• three pounds of various chocolate-esque chips (semi-sweet chocolate, white chocolate, and peanut butter, this year)
  • and a quarter cup of vanilla

I’m a little vague on the weight for the sugar because while I know I used 16 cups, I poured two five-pound bags into the canister in the course of work and may have wound up with more in the canister than I started with.

Posted by pjm at 6:21 PM | Comments (0)

December 13, 2009

The model downtown

Since we’ve moved, I’ve had a hard time reconciling my opinions about supporting local economies and reducing car dependence with the actual circumstances we find ourselves in. The contrast between our little house just outside Amherst’s downtown, or the awesome apartment we had in Northampton, and the apartment complex in Colonie illustrates just how many ways we (as a society) have made it difficult for ourselves to function without our cars and our shopping centers full of national chain stores.

By prioritizing living close to A’s work (thus minimizing the miles driven for commuting) we find ourselves in a car-dependent wasteland; it’s impossible to get anywhere without driving, and the near-total absence of sidewalks means it’s difficult to find good places to run and bicyclists are also forced on to high-traffic roadways. And there’s very little locally-owned business, although Troy is doing a laudable job of boosting their downtown. (I’ve already patronized Market Block Books and The Placid Baker, and I’m going to try out The Daily Grind as a place to work for a few hours when I need to flee the home office.

Meanwhile, state and national media have been pumping up my hometown as a model of a functioning downtown. The best piece is from the Portland Press Herald (you may see some familiar names in there) but there was a good piece in the local TV news as well. If you’re planning your summer vacation, the week around July 4 is always a good time to be in town.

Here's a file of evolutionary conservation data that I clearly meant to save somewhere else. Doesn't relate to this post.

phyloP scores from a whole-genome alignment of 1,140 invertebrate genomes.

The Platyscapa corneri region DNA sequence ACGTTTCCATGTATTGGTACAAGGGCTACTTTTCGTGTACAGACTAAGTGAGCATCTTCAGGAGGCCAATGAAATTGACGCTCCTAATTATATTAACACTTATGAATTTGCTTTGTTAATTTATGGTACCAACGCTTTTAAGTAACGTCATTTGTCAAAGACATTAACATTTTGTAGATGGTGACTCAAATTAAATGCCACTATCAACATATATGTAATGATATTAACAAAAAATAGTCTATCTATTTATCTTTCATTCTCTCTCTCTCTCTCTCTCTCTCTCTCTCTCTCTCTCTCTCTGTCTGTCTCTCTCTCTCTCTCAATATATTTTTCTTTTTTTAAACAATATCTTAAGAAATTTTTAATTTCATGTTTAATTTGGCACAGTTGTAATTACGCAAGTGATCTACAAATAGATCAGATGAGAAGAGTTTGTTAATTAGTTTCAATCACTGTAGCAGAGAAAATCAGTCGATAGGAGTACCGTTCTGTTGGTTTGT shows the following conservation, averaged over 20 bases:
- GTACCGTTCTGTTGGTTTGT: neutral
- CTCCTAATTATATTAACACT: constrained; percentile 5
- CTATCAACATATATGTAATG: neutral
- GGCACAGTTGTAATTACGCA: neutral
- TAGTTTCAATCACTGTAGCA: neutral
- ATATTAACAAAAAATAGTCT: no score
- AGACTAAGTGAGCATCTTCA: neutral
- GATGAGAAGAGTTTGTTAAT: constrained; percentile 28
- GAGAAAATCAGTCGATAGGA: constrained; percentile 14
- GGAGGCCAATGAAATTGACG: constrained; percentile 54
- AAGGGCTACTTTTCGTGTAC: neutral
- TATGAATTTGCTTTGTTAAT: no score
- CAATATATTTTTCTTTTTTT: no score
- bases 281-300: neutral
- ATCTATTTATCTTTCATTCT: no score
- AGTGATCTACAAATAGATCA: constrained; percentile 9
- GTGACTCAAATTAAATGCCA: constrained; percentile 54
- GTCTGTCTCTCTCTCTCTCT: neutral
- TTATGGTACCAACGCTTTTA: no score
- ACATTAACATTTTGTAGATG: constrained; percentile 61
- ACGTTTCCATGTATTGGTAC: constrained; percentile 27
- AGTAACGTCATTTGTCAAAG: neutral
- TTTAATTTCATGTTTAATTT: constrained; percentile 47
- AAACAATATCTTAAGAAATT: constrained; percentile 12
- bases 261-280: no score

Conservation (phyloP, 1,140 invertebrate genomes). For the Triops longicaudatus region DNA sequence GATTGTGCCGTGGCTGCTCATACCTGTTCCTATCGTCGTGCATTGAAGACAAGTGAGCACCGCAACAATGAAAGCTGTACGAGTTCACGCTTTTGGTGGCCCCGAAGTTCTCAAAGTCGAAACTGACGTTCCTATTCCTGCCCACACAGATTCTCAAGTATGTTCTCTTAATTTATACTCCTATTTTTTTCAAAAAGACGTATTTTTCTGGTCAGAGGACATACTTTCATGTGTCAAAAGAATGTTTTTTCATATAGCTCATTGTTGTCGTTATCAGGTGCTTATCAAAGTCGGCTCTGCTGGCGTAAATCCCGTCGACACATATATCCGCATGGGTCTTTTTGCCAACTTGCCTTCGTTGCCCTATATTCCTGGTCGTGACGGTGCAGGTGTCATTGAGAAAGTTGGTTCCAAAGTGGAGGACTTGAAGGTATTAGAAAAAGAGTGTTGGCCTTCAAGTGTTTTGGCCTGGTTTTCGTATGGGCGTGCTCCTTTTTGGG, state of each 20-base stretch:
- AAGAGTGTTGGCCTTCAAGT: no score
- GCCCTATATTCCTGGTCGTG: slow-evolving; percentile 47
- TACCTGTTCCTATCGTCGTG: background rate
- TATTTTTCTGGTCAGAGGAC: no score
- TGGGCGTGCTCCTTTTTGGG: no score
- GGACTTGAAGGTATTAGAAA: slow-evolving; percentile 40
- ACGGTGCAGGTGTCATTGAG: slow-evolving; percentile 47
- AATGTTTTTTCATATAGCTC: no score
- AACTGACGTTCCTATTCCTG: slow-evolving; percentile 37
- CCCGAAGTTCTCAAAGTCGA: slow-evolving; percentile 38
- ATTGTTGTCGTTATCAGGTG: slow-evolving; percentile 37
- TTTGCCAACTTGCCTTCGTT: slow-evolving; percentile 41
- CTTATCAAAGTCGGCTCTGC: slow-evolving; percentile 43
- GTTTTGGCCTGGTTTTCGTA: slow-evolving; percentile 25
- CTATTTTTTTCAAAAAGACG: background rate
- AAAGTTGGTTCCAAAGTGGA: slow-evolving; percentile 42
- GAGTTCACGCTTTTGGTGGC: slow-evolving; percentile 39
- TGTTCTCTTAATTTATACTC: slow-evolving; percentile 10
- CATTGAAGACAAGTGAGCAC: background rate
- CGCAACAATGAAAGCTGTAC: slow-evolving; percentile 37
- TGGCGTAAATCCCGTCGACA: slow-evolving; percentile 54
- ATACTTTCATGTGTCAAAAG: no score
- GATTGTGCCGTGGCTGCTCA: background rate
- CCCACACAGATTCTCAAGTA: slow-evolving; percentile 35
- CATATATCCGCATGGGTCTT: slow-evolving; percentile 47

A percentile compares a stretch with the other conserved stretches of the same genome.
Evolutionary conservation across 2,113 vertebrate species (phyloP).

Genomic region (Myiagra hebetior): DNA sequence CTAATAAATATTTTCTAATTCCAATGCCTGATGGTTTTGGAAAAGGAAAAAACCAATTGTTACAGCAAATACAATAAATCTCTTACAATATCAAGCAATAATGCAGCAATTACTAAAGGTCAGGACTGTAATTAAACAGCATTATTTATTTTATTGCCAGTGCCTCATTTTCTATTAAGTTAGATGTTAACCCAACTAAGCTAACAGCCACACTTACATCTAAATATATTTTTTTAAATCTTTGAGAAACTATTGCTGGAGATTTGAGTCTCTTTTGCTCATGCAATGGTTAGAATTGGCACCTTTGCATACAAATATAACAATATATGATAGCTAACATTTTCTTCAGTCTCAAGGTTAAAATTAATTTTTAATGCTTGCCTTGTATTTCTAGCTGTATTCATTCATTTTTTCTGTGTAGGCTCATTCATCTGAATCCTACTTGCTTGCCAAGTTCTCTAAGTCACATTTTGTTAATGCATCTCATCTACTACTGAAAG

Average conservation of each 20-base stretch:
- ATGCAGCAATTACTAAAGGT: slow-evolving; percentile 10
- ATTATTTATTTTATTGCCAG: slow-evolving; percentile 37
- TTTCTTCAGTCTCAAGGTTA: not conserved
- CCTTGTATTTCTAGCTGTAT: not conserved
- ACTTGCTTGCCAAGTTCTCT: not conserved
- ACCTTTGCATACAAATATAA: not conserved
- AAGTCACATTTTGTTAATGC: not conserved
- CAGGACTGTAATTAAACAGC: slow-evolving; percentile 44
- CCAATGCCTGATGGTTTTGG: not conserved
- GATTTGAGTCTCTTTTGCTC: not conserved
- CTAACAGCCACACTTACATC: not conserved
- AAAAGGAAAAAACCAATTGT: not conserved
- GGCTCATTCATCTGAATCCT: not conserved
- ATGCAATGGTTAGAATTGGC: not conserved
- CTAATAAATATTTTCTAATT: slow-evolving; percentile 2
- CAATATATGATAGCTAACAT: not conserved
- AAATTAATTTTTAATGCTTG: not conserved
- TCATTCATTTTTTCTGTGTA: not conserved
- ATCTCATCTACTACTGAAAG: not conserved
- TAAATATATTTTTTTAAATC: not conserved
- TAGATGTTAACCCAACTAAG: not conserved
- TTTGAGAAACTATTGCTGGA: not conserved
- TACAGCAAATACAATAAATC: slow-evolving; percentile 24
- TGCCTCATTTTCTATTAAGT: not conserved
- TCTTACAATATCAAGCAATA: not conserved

Posted by pjm at 1:16 PM | Comments (0)

December 7, 2009

Josh Ritter at the Troy Music Hall

I’ve been remiss in not mentioning that I was able to see Josh Ritter on Saturday night in a somewhat under-full Troy Music Hall. (Troy Savings Bank Music Hall, actually, which sort of captures Troy in a nutshell: the naming rights to their big venue belong to an institution which no longer exists.) This isn’t quite as close to home as when I could walk to the Somerville Theater, but it’s not bad on a snowy night.

I’m not going to go on at length about the show, given that Doug Rice has already done so in great detail. I was a little underwhelmed by the size of the crowd, and I tend to agree with Doug that Josh is a better show when he’s not in an all-seated venue, but the tradeoff Saturday seemed to be that the Troy Music Hall is an astoundingly ornate and impressive venue in both appearance and sound. Josh and his band were clearly thrilled to be playing there even if most of us did spend the show sitting down passively watching. Also on the plus side was the full-size Steinway which, I think, affected the set list somewhat.

I’ve mentioned before that I always leave Josh’s shows with some new favorite songs, and this time I’m looking forward to a new album, in particular “The Curse” and “Another New World.”

Posted by pjm at 9:00 PM | Comments (0)

Name scramble

I’m fortunate enough to have a name which is misunderstood just often enough to be amusing and not often enough to be annoying. My northeastern tendency to soften my Rs (three of them in my full name) means I often spell it out if I’m at all concerned about accuracy.

The most recent culprit (or victim, I suppose) was trapped by the fact that my first name is often a family name. The Albany County Board of Elections, or some computer working for it, decided that my middle name was my first name, and that my given name and my family name were, in fact, a hyphenated family name. (Not PJM but J P-M.)

Needless to say, I’m getting this straightened out before the next election.

Posted by pjm at 8:38 PM | Comments (0)

December 6, 2009

Bank of America: Browser Fail

When you get a new credit card (by which I mean “actual new plastic” whether or not it’s a new account) from Bank of America, they suggest you visit www.bankofamerica.com/activate to confirm to them that you have the new card.

When I tried that just now, I was met with a page headed “Update your Web Browser,” complete with mangled formatting, assuring me that I needed an up to date browser to meet BofA’s security requirements. Amid the garbled text on the page was a list of supported browsers, including, for Macintosh, “Firefox 2 and higher.”

I am using Firefox 3.5. I have to say, if Bank of America doesn’t think 3.5 is higher than 2, I’m not surprised we have a financial crisis in this country.

(“Safari 1.0 and higher” is also on the list, and Safari 4.0.x worked just fine, so at least some parts of the number line appear to be in order.)

Posted by pjm at 11:46 AM | Comments (0)